Feb. 23, 2016 04:26 PM

Brazil has increased LNG imports in the past few years after an agreement to buy gas via a pipeline from Bolivia reached its limits.



The U.S.'s first liquefied natural gas export is headed for Brazil.

Chevron-owned LNG tanker Asia Vision, built in 2014, docked Sunday at Cheniere Energy’s Sabine Pass export terminal in the U.S. Gulf, according to Lloyd’s List. The terminal is located in Cameron Parish on more than 1,000 acres of land along the Sabine Pass River. The location borders Texas and Louisiana.
The Chevron-owned Asia Vision vessel is carrying the U.S.'s first shale LNG export out of the Sabine Pass Terminal.

The site reports that another LNG carrier built last year, the Kanellakis Group-owned Energy Atlantic, has been waiting since January to load cargo from the terminal, but the export schedule has been delayed.

Brazil’s state-owned energy company Petrobras is scheduled to receive the first cargo of shale gas, a person familiar with the deal told Bloomberg.
The shipment of liquefied natural gas was agreed to Monday, said the person, who asked not to be identified because the information isn’t public. Cheniere Energy Inc. began loading the first tanker at its Sabine Pass terminal in Louisiana, U.S. Coast Guard spokesman Dustin Williams said in an e-mail Tuesday.

“The biggest buyer of LNG outside of the winter is Brazil first and Argentina second in the Atlantic Basin,” said Ted Michael, an analyst for energy data provider Genscape Inc. “They buy LNG for gas-powered, air-conditioned power.”

Cheniere rose 1.5 percent to $30.77 at 3:24 p.m. in New York after earlier gaining as much as 6.5 percent.

America’s first LNG export will hit the water just as global supplies begin to swell, weighing on prices. Other gas-export projects are expected to come under pressure to secure financing and long-term contracts amid the global commodity rout and shifts in demand overseas, Daniel Yergin, vice chairman of the energy consulting group IHS Inc., said in an interview Feb. 17.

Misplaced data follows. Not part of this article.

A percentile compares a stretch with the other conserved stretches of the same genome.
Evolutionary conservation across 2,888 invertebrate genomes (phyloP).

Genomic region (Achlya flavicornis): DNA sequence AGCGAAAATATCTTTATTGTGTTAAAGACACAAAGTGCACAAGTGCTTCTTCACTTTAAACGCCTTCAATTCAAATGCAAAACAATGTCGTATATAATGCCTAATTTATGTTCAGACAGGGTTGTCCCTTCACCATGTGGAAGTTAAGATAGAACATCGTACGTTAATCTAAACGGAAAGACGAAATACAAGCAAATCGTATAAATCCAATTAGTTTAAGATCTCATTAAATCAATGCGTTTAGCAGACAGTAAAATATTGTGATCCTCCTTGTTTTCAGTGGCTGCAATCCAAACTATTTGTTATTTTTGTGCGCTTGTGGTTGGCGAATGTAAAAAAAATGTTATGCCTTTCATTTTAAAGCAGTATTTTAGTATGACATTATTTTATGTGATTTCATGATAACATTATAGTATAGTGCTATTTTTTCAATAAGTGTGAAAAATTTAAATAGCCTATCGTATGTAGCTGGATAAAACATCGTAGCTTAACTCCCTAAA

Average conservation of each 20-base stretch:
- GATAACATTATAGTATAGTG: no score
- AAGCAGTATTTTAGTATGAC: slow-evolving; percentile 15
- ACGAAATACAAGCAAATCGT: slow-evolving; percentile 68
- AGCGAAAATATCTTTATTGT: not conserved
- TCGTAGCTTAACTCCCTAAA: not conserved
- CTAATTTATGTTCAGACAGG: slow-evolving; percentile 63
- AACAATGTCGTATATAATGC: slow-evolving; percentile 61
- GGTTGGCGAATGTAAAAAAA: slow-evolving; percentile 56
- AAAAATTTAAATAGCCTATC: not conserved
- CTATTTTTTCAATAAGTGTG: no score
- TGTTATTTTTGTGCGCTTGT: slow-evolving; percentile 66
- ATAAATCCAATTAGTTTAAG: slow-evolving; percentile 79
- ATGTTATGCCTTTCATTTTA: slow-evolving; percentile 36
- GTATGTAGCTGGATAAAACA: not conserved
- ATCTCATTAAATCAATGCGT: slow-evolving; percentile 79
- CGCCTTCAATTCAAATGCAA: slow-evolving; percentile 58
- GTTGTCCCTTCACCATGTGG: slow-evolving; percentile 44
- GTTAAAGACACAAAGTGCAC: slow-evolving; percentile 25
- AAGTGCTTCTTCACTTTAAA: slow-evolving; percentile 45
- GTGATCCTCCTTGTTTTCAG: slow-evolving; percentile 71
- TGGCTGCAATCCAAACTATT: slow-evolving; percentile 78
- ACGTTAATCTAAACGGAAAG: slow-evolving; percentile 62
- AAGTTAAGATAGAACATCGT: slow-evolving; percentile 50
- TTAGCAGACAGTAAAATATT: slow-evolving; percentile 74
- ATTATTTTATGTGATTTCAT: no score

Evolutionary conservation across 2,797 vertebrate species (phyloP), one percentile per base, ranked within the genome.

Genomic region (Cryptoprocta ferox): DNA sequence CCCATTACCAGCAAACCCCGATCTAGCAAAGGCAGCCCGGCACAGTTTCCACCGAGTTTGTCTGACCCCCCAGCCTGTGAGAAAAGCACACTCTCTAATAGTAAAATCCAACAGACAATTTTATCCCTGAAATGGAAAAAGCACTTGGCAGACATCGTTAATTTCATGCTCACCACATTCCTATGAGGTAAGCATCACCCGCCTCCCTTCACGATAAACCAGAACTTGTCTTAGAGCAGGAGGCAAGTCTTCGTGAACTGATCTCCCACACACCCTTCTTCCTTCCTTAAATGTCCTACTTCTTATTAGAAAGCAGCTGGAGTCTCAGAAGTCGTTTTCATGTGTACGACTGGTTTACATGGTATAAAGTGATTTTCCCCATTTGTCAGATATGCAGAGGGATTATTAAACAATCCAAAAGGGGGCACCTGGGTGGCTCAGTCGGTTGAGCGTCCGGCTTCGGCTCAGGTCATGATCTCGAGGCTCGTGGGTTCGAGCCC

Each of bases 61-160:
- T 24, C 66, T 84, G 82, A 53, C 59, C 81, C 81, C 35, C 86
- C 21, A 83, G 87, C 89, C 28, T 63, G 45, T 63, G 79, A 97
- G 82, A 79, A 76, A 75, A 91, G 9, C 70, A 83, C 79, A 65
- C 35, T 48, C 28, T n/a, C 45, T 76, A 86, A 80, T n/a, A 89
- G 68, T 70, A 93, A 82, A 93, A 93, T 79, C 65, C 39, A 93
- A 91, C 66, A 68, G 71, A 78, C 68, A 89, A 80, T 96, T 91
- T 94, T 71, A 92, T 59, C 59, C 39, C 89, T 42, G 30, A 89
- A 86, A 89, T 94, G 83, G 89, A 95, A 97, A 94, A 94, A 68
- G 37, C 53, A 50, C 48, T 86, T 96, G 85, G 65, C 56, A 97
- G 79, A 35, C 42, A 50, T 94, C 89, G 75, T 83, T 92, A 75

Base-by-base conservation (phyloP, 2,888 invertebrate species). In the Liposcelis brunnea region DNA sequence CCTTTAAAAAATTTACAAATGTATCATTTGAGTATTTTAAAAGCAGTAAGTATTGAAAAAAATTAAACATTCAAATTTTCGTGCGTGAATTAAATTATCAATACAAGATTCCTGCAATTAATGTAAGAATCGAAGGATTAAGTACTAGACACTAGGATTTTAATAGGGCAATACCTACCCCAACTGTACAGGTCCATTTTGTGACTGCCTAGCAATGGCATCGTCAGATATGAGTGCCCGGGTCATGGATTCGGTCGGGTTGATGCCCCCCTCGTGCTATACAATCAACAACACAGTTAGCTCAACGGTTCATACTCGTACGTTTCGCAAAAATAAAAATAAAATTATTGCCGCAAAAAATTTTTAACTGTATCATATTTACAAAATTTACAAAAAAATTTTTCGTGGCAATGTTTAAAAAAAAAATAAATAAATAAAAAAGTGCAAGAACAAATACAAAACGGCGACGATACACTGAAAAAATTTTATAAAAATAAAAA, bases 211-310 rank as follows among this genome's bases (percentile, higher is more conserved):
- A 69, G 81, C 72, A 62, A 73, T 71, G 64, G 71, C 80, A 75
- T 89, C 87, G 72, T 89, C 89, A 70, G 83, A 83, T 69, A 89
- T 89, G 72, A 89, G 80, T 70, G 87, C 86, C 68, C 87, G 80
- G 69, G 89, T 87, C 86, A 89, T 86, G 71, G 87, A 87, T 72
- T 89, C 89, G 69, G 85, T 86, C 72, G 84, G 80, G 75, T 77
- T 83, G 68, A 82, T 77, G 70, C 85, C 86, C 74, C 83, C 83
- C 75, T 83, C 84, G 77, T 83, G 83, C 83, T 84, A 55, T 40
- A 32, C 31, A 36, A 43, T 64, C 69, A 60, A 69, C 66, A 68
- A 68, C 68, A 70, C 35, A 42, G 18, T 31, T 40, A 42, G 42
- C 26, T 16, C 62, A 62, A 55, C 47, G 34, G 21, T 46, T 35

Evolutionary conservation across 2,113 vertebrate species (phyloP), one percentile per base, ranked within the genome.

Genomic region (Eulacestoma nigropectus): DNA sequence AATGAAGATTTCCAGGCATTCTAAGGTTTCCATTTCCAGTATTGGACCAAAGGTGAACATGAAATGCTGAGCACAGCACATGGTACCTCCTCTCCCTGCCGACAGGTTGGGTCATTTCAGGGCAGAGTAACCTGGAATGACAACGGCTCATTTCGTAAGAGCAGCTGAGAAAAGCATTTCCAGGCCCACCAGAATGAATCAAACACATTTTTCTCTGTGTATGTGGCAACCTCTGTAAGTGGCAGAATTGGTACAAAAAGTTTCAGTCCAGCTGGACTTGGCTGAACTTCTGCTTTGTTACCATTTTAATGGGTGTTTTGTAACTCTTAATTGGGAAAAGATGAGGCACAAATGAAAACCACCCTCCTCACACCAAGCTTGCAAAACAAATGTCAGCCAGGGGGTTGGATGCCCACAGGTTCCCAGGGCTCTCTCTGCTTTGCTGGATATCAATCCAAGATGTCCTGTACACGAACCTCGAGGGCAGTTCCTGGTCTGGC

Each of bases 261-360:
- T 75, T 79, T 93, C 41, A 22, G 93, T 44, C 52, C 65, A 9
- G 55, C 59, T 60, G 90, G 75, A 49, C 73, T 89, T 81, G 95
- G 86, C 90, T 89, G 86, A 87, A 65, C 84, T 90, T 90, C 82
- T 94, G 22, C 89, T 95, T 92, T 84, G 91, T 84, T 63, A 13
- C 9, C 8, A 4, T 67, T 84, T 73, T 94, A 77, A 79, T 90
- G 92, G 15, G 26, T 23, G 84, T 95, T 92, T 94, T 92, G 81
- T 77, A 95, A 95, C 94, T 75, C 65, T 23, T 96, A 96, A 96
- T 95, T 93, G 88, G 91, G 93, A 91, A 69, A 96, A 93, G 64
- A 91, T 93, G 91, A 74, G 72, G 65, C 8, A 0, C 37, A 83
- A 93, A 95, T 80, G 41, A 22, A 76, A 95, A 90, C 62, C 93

Demand is forecast to be higher in South America during the spring, in part due to a drought that has increased Brazil’s dependence on the power-plant fuel. Brazil has increased LNG imports in the past few years after an agreement to buy gas via a pipeline from Bolivia reached its limits. Petrobras bought about 80 LNG cargoes last year. It’s expected to purchase another 50 in 2016, according to Porto Alegre-based Gas Energy consultancy.

Petrobras had no immediate comment on the shipment. Cheniere didn’t respond to an e-mail and voicemail. Initial exports will be considered commissioning cargoes as part of the start-up process to ensure the terminal is fully operational. Once that’s complete, Cheniere will need approval from the Federal Energy Regulatory Commission to operate the export terminal commercially.
Read the Bloomberg story here.





Read the Flipping Paper!

While the members of this diverse group of Acadiana women can’t all say they were firsts, each of them has contributed to our community in ways too countless to capture in 500-word profiles ...